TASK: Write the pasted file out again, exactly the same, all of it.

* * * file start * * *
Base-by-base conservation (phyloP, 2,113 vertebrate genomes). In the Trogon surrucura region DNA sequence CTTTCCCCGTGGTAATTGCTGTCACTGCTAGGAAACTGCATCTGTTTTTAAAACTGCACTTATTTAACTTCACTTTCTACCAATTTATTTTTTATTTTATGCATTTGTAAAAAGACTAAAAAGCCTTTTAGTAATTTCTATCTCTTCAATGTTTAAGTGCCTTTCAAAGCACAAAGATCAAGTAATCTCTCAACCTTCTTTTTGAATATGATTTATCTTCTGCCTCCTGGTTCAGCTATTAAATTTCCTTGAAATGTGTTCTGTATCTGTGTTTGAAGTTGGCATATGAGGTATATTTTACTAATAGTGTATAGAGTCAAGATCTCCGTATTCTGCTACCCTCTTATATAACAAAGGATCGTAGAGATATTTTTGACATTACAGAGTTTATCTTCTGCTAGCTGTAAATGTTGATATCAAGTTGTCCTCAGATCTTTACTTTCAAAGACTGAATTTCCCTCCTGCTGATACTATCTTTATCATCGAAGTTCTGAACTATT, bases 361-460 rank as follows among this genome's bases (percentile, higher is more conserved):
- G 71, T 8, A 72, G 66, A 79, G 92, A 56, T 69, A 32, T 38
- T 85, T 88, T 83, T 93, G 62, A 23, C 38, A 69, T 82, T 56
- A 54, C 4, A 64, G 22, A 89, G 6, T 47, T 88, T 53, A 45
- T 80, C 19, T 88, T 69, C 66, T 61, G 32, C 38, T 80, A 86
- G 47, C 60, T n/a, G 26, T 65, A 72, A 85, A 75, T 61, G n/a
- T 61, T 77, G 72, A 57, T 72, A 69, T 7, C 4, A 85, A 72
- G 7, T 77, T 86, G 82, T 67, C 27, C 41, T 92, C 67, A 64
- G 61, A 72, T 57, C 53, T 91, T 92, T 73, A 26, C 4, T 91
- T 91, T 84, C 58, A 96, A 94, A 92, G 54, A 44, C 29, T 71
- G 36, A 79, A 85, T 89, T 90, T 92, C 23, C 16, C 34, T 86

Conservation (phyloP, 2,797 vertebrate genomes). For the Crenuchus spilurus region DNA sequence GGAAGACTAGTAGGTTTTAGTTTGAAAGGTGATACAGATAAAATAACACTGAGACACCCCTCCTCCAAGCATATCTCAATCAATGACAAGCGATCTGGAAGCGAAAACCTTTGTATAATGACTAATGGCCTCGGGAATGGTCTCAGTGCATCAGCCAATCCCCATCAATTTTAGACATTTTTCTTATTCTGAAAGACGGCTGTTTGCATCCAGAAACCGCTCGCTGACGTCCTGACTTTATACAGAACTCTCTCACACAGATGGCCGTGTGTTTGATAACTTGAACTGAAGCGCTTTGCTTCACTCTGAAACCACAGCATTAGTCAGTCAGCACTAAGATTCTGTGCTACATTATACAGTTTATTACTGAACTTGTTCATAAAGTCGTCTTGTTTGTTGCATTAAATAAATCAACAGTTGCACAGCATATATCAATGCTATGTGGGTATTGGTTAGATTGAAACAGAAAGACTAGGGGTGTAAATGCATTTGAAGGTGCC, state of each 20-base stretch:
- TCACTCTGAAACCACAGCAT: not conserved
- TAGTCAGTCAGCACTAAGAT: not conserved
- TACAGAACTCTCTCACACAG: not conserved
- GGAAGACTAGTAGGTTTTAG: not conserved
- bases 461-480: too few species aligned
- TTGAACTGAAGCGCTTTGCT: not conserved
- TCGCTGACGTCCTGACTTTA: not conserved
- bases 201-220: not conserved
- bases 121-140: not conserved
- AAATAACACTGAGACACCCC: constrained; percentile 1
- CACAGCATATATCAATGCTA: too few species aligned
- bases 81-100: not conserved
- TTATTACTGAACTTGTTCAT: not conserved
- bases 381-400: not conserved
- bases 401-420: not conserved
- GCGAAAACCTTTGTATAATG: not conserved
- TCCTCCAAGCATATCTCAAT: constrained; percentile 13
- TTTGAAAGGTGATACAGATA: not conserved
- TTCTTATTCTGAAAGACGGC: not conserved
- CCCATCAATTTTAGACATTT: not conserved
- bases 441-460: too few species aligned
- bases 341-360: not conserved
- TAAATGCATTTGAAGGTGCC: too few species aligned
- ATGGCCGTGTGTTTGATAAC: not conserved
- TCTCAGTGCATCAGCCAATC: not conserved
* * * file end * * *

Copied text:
Base-by-base conservation (phyloP, 2,113 vertebrate genomes). In the Trogon surrucura region DNA sequence CTTTCCCCGTGGTAATTGCTGTCACTGCTAGGAAACTGCATCTGTTTTTAAAACTGCACTTATTTAACTTCACTTTCTACCAATTTATTTTTTATTTTATGCATTTGTAAAAAGACTAAAAAGCCTTTTAGTAATTTCTATCTCTTCAATGTTTAAGTGCCTTTCAAAGCACAAAGATCAAGTAATCTCTCAACCTTCTTTTTGAATATGATTTATCTTCTGCCTCCTGGTTCAGCTATTAAATTTCCTTGAAATGTGTTCTGTATCTGTGTTTGAAGTTGGCATATGAGGTATATTTTACTAATAGTGTATAGAGTCAAGATCTCCGTATTCTGCTACCCTCTTATATAACAAAGGATCGTAGAGATATTTTTGACATTACAGAGTTTATCTTCTGCTAGCTGTAAATGTTGATATCAAGTTGTCCTCAGATCTTTACTTTCAAAGACTGAATTTCCCTCCTGCTGATACTATCTTTATCATCGAAGTTCTGAACTATT, bases 361-460 rank as follows among this genome's bases (percentile, higher is more conserved):
- G 71, T 8, A 72, G 66, A 79, G 92, A 56, T 69, A 32, T 38
- T 85, T 88, T 83, T 93, G 62, A 23, C 38, A 69, T 82, T 56
- A 54, C 4, A 64, G 22, A 89, G 6, T 47, T 88, T 53, A 45
- T 80, C 19, T 88, T 69, C 66, T 61, G 32, C 38, T 80, A 86
- G 47, C 60, T n/a, G 26, T 65, A 72, A 85, A 75, T 61, G n/a
- T 61, T 77, G 72, A 57, T 72, A 69, T 7, C 4, A 85, A 72
- G 7, T 77, T 86, G 82, T 67, C 27, C 41, T 92, C 67, A 64
- G 61, A 72, T 57, C 53, T 91, T 92, T 73, A 26, C 4, T 91
- T 91, T 84, C 58, A 96, A 94, A 92, G 54, A 44, C 29, T 71
- G 36, A 79, A 85, T 89, T 90, T 92, C 23, C 16, C 34, T 86

Conservation (phyloP, 2,797 vertebrate genomes). For the Crenuchus spilurus region DNA sequence GGAAGACTAGTAGGTTTTAGTTTGAAAGGTGATACAGATAAAATAACACTGAGACACCCCTCCTCCAAGCATATCTCAATCAATGACAAGCGATCTGGAAGCGAAAACCTTTGTATAATGACTAATGGCCTCGGGAATGGTCTCAGTGCATCAGCCAATCCCCATCAATTTTAGACATTTTTCTTATTCTGAAAGACGGCTGTTTGCATCCAGAAACCGCTCGCTGACGTCCTGACTTTATACAGAACTCTCTCACACAGATGGCCGTGTGTTTGATAACTTGAACTGAAGCGCTTTGCTTCACTCTGAAACCACAGCATTAGTCAGTCAGCACTAAGATTCTGTGCTACATTATACAGTTTATTACTGAACTTGTTCATAAAGTCGTCTTGTTTGTTGCATTAAATAAATCAACAGTTGCACAGCATATATCAATGCTATGTGGGTATTGGTTAGATTGAAACAGAAAGACTAGGGGTGTAAATGCATTTGAAGGTGCC, state of each 20-base stretch:
- TCACTCTGAAACCACAGCAT: not conserved
- TAGTCAGTCAGCACTAAGAT: not conserved
- TACAGAACTCTCTCACACAG: not conserved
- GGAAGACTAGTAGGTTTTAG: not conserved
- bases 461-480: too few species aligned
- TTGAACTGAAGCGCTTTGCT: not conserved
- TCGCTGACGTCCTGACTTTA: not conserved
- bases 201-220: not conserved
- bases 121-140: not conserved
- AAATAACACTGAGACACCCC: constrained; percentile 1
- CACAGCATATATCAATGCTA: too few species aligned
- bases 81-100: not conserved
- TTATTACTGAACTTGTTCAT: not conserved
- bases 381-400: not conserved
- bases 401-420: not conserved
- GCGAAAACCTTTGTATAATG: not conserved
- TCCTCCAAGCATATCTCAAT: constrained; percentile 13
- TTTGAAAGGTGATACAGATA: not conserved
- TTCTTATTCTGAAAGACGGC: not conserved
- CCCATCAATTTTAGACATTT: not conserved
- bases 441-460: too few species aligned
- bases 341-360: not conserved
- TAAATGCATTTGAAGGTGCC: too few species aligned
- ATGGCCGTGTGTTTGATAAC: not conserved
- TCTCAGTGCATCAGCCAATC: not conserved